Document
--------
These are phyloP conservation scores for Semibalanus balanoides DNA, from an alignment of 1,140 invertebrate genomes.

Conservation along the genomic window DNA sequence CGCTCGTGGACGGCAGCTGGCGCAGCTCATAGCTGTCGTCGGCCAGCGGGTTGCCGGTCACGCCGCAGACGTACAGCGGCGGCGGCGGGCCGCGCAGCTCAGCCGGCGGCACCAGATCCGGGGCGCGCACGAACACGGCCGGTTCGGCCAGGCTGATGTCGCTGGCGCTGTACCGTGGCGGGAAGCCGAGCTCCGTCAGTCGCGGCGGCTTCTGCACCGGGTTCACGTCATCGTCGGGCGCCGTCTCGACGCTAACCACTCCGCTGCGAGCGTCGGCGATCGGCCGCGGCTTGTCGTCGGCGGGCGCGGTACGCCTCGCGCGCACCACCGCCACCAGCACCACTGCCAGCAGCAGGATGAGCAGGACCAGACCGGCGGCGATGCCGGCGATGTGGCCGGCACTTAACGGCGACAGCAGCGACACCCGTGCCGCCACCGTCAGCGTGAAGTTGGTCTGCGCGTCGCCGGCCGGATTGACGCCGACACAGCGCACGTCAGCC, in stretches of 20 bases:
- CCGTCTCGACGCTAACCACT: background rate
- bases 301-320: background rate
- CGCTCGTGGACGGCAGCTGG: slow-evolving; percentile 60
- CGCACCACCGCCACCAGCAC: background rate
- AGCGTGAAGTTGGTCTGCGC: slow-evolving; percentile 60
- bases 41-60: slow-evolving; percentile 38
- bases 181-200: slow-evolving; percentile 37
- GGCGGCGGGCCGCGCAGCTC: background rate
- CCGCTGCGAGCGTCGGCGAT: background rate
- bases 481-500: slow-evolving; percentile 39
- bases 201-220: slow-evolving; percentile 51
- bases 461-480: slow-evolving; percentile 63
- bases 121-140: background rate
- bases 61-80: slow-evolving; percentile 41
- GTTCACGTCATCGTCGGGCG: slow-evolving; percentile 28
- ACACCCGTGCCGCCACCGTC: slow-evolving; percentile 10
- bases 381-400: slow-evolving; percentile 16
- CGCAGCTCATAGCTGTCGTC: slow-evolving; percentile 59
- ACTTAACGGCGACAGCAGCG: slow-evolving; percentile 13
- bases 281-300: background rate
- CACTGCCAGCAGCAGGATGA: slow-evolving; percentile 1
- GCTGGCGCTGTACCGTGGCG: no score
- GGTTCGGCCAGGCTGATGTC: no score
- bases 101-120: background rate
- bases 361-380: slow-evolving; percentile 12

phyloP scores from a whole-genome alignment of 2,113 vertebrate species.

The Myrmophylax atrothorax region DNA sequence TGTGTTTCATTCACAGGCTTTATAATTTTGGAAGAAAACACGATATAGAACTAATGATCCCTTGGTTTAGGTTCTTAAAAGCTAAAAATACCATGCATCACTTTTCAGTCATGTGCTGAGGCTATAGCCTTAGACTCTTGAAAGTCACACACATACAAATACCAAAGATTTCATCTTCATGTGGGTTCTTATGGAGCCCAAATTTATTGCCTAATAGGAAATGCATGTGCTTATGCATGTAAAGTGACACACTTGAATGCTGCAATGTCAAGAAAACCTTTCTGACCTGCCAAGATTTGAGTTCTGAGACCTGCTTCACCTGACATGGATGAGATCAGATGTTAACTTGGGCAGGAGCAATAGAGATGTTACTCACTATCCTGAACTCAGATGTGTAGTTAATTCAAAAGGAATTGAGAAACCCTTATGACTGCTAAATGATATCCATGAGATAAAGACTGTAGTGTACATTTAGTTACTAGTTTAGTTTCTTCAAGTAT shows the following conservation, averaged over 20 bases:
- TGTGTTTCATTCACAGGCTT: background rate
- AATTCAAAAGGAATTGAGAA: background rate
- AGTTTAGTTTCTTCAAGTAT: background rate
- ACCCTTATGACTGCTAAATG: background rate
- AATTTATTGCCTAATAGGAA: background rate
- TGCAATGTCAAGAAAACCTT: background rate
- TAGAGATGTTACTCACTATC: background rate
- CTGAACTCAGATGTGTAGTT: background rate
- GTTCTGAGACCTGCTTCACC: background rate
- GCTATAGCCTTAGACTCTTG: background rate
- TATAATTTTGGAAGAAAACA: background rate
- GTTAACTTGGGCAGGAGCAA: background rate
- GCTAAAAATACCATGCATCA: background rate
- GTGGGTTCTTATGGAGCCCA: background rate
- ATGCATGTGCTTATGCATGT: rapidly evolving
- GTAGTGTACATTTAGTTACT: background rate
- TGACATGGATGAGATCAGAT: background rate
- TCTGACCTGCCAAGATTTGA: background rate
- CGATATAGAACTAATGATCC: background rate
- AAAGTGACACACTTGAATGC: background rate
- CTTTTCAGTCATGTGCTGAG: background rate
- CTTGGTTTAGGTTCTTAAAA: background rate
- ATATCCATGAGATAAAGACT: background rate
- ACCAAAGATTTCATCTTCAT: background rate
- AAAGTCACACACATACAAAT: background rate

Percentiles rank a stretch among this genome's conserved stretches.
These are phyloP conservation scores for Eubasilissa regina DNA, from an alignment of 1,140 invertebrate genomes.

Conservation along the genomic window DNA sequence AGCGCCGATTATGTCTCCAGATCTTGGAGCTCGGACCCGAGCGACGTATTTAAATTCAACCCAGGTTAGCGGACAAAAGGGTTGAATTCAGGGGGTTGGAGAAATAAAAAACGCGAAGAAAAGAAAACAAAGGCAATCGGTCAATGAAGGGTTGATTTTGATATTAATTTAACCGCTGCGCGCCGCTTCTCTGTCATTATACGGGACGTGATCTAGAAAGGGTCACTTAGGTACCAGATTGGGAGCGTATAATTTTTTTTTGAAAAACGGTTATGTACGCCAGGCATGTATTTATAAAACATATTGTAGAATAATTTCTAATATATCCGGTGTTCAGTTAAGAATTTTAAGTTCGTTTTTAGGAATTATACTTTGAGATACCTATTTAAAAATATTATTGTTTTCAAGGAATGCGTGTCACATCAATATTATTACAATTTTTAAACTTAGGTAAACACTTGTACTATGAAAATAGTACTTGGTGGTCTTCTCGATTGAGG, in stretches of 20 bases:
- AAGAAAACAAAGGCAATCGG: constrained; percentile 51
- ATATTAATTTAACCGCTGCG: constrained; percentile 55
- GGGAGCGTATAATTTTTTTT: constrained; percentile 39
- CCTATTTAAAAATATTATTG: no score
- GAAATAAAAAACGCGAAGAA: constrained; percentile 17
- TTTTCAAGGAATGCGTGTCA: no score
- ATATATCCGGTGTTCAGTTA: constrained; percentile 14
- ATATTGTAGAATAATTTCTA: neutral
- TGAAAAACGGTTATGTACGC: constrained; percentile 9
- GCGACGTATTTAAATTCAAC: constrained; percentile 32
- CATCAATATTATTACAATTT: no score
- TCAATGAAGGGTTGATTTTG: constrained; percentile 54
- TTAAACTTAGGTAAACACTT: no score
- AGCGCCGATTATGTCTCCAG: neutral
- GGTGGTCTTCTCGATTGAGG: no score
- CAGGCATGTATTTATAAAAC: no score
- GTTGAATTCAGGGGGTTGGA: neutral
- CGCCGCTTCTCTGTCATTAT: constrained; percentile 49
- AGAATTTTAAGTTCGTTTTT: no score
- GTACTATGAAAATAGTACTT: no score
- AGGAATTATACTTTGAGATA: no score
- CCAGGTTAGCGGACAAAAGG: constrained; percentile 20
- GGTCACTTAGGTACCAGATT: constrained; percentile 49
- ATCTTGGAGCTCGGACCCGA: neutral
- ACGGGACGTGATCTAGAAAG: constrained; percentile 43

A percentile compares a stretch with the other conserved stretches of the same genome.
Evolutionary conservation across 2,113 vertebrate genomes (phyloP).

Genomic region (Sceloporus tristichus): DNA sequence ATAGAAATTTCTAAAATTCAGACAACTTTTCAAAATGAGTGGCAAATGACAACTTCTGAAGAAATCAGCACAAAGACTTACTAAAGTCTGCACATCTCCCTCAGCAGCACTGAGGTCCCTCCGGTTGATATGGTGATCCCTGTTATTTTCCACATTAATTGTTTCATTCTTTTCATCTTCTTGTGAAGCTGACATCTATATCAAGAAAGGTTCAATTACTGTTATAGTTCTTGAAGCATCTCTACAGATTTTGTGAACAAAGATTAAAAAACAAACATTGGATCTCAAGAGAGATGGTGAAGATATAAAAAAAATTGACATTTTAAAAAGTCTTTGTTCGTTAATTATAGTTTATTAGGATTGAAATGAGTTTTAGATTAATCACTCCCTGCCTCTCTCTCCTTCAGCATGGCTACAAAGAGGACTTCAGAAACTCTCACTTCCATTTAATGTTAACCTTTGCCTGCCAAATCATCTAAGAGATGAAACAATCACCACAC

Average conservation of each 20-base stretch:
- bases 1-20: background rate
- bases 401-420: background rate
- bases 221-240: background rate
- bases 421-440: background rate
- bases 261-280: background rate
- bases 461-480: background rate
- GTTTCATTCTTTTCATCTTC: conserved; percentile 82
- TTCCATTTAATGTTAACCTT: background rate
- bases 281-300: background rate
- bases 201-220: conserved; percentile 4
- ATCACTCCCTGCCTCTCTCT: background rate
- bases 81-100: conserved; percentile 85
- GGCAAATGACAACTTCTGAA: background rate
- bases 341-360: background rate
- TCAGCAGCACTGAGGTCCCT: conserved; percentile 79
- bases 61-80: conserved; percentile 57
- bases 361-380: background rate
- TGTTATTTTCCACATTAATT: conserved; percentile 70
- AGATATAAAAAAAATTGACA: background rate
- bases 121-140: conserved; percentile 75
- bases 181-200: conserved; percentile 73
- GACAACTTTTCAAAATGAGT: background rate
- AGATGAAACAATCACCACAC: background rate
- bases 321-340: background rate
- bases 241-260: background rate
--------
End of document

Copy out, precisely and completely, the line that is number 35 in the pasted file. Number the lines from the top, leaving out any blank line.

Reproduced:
- TGCAATGTCAAGAAAACCTT: background rate